~e; 1 article, 1 CFP

From bc <human@electronetwork.org>
Date Sun, 8 Sep 2002 22:21:26 -0500

  // lost a weekend collection of an unusually unusual
  // range of hyperlinks due to a computer crash and so
  // have these two left. first is an article that is as
  // clear an example of how EM surveillance can create
  // prisons as devastating as those with actual bars...

A High School Where the Sensorship Is Pervasive

Test: Cameras track pupils at Santee school.
Campus' cameras see pupils' every move. Most shrug it off,
but privacy advocates don't.


  // the second is an interesting call for proposals in a
  // general sense, having many aspects for electromagnetic
  // interpretation, and sent for those who may find it of
  // interest in this regard, or in any other. here it is...

>Date         Sun, 8 Sep 2002 17:04:30 -0400
>Sender       History of Technology Discussion <HTECH-L@SIVM.SI.EDU>
>From        Erik Conway <garthilion@COX.NET>
>Subject      CFP: Monitoring the Environment
>Monitoring the Environment: Scales, Methods, and Systems in Historical
>Efforts to manage human uses of the environment often depend on a society
>first reaching consensus on what to measure and then putting systems in
>place to monitor the desired indicators.  Mature indicators often become
>tightly linked with relatively formal decision-making procedures and give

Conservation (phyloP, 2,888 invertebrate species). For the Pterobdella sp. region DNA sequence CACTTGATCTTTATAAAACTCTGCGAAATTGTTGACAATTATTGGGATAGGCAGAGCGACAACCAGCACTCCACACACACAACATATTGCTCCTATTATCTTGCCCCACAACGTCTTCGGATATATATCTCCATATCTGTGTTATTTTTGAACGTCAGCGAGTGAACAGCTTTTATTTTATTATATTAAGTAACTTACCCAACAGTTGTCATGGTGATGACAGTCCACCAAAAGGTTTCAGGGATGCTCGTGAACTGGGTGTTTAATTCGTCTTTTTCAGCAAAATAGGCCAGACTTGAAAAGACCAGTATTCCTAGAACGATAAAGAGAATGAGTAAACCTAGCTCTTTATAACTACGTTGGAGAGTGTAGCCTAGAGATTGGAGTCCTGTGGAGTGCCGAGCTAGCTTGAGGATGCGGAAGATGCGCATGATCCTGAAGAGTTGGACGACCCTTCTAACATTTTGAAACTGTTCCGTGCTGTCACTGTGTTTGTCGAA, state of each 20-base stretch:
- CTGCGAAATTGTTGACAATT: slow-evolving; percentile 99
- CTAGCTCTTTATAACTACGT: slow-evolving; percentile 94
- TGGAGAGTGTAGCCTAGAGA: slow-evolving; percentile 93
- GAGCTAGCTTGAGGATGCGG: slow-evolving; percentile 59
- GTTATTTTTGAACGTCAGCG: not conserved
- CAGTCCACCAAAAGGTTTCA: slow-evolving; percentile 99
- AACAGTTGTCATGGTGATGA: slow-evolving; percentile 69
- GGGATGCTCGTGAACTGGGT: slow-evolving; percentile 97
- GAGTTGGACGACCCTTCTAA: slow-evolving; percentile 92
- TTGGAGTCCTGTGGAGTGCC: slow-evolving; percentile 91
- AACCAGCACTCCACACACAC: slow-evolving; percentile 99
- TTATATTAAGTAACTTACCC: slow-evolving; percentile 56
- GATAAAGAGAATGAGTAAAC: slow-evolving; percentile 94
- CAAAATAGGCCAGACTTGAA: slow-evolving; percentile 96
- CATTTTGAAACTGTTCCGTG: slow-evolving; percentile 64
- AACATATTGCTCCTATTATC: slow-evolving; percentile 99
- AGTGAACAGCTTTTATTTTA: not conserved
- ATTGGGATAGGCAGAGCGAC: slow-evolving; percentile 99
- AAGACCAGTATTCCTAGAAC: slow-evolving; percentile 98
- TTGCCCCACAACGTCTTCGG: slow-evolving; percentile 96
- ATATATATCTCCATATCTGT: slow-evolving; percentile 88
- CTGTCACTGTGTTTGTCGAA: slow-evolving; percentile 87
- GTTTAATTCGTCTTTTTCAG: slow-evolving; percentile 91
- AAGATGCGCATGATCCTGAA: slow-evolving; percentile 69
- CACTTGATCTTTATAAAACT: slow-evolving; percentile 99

>rise to specialized instruments, methods, and networks.  The quantity being
>measured and the scale at which measurement occurs varies widely, ranging
>from microscopic to global and from the chemical and physical to the
>biological and cultural.  Examples include the concentration of chemicals in
>air or water, satellite-based geophysical measurements, noise levels,
>aquifer levels, risk indexes, the reaction of test organisms, and the ratio
>of paved to unpaved surfaces in urban areas.
>We seek papers that examine the process by which a measurable quantity comes
>to be accepted as a legitimate indicator of environmental quality.  What
>concerns gave rise to use of the new indicator?  To what extent did the
>resulting system of measuring and monitoring depend on new technology and
>those who developed that technology?  How was the adoption process for the
>measurement regime affected by institutional considerations within
>regulatory agencies, research laboratories, or activist organizations?  In
>general, what insight does the case provide into ongoing efforts to select
>indicators and develop socio-technological systems that allow societies to
>monitor and manage environmental change?
>Papers will be presented at a seminar conference held at the Hagley Museum
>and Library on July 18, 2003.  One goal of this conference, sponsored by the
>Society for the History of Technology, is to encourage discussion among
>historians working at the intersection of technology and the environment.
>Graduate students are encouraged to participate, and travel expenses will be
>subsidized.  Please send electronic copies of your paper proposal and a
>brief vita to Hugh Gorman (hsgorman@mtu.edu) and Erik Conway
>(e.m.conway@larc.nasa.gov) by Dec. 1, 2002.


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